At 35:46 in part 1 of this recording of SpaceX's Hans Koenigsmann's talk at IAC 2018, he says something like:

The green stuff that you see is TEA-TEB, that’s the ignition fluid that they use.

The flame that goes a little bit like up and down, that’s the xxx; the yyy flame. The main flame just goes straight down.

What are the terms represented here as xxx and yyy? If the terms are not obvious, a little further explanation is appreciated.

up vote 6 down vote accepted

The jumping flame was the gas generator exhaust.

You can see that as the bronze-ish coloured smaller cylinder on the side of the engine in this picture of Merlin 1D engines in the factory.

Merlin 1Ds on the factory floor

You can see how it changes in size and shape from the Merlin 1C in this image:

Merlin 1C

This is really obvious on the last Falcon 1, which used a Merlin 1C but was never flown, and recently was moved from storage to the Hawthorne factory, and there is a great shot of the F1 next to the F9 on display.

F1 next to F9 display

The Merlin engine burns fuel/oxidizer in a separate combuster, whose output/power is used to run the fuel pump.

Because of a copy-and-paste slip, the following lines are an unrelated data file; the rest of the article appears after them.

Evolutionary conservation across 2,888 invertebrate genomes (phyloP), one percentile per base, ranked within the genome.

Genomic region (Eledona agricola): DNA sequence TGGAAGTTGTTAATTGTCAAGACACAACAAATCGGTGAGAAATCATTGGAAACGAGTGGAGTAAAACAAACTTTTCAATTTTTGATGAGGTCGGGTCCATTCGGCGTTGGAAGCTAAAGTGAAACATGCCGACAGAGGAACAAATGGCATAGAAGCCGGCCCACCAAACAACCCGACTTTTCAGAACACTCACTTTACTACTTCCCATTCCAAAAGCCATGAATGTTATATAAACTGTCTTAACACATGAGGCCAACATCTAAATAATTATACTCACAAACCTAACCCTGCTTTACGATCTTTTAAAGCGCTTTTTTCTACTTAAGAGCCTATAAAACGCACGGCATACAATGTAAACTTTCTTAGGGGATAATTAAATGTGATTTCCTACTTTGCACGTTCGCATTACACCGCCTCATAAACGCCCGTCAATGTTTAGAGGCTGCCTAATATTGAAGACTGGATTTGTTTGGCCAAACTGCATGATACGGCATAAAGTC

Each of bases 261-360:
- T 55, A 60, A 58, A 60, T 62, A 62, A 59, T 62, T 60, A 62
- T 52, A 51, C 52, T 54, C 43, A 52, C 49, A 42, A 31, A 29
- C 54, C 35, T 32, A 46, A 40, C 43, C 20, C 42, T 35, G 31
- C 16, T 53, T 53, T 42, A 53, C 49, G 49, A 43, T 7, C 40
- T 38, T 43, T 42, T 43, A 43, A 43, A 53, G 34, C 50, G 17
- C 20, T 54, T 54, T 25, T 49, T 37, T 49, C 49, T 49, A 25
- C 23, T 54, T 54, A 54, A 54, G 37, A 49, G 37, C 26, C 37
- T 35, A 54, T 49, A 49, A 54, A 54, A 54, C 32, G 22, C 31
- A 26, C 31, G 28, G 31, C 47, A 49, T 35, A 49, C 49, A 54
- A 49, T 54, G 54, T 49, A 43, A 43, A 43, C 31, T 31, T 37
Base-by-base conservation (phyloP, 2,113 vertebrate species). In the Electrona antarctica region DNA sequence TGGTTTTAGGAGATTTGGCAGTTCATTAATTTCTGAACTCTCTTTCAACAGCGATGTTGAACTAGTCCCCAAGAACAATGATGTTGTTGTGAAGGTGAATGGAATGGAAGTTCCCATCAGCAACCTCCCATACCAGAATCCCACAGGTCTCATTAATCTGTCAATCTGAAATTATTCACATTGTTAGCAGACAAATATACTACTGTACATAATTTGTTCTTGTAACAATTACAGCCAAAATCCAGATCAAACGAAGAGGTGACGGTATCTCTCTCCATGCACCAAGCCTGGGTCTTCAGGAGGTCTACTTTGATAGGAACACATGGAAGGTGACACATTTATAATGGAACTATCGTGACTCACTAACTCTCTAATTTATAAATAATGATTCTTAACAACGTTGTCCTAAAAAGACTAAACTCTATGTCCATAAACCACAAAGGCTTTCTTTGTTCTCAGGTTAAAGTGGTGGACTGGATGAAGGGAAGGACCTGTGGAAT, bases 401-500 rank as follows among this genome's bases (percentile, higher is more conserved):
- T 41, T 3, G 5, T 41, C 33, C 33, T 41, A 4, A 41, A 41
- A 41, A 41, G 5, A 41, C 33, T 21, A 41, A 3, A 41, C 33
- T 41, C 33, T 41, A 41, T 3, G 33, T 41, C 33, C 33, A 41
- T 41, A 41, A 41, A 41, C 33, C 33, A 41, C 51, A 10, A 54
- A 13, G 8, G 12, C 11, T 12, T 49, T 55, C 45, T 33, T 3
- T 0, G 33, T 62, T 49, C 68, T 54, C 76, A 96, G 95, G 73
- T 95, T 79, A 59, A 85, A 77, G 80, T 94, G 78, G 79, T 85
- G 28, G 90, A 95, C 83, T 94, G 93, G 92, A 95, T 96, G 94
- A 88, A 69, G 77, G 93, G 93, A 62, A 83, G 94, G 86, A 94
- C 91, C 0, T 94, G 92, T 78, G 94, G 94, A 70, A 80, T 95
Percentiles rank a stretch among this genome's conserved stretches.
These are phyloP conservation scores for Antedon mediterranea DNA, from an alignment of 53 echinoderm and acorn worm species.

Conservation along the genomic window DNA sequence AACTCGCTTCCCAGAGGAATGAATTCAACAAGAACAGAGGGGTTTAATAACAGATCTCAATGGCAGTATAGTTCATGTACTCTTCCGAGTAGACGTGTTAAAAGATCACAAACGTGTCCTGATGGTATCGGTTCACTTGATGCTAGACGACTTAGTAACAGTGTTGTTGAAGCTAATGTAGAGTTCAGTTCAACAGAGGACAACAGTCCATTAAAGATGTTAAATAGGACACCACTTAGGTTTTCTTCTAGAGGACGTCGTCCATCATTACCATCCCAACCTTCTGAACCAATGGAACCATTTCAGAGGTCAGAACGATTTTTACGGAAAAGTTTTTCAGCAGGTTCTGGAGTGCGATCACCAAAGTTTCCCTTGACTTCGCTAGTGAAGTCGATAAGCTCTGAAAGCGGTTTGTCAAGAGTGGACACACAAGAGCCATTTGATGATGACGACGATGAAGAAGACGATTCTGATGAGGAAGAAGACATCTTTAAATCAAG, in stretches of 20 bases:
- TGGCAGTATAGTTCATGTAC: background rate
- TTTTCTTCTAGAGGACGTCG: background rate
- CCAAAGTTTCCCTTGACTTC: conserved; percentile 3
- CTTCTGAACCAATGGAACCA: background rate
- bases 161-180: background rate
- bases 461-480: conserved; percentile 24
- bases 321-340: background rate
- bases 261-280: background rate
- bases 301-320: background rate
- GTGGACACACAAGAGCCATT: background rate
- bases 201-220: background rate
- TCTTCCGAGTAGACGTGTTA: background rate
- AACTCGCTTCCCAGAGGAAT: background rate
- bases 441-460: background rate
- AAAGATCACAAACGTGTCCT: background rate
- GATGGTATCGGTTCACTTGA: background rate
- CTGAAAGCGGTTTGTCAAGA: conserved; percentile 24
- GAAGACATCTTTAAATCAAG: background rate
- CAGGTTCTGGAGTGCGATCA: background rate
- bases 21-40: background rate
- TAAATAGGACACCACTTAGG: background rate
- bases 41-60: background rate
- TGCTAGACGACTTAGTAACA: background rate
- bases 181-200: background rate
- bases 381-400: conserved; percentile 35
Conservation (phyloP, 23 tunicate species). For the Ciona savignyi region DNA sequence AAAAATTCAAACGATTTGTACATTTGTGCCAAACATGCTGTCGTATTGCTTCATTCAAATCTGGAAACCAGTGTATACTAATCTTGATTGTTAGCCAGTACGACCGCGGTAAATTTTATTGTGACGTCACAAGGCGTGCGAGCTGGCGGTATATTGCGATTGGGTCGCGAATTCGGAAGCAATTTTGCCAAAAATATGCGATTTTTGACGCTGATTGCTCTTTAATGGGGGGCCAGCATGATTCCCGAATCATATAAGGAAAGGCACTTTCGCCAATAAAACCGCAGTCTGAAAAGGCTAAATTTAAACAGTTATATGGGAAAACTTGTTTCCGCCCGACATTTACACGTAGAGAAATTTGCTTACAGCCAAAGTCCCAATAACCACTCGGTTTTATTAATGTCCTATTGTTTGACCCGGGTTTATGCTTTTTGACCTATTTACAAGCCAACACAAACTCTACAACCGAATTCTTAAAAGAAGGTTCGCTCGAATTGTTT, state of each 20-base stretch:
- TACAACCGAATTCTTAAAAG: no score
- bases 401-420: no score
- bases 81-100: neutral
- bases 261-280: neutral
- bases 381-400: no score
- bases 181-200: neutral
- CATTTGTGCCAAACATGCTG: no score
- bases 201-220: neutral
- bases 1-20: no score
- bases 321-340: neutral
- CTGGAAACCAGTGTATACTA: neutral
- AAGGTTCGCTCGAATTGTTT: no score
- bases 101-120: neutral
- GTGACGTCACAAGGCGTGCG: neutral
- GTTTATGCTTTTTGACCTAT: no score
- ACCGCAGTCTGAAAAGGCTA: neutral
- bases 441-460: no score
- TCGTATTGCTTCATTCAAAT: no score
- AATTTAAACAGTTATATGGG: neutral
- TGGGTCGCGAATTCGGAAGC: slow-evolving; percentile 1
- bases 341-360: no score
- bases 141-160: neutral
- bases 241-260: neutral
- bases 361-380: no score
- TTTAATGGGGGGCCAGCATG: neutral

Rockets needs gobs and gobs of fuel/oxidizer at rates that are astonishing. The SSME on the Space Shuttle high pressure turbo pump put out 23,260 hp (17.34 MW) of power. That is a lot.

The Merlin has about 1/3 the total thrust of the SSME, but uses denser fuels and a single turbo pump for both fuel and oxidizer but still needs to move a lot of liquids very quickly.

On the Merlin, the exhaust is vented over the side from the gas generator. That is the flame you are seeing.

  • ah, "gg" = gas generator. Thanks! – uhoh Oct 5 at 15:28

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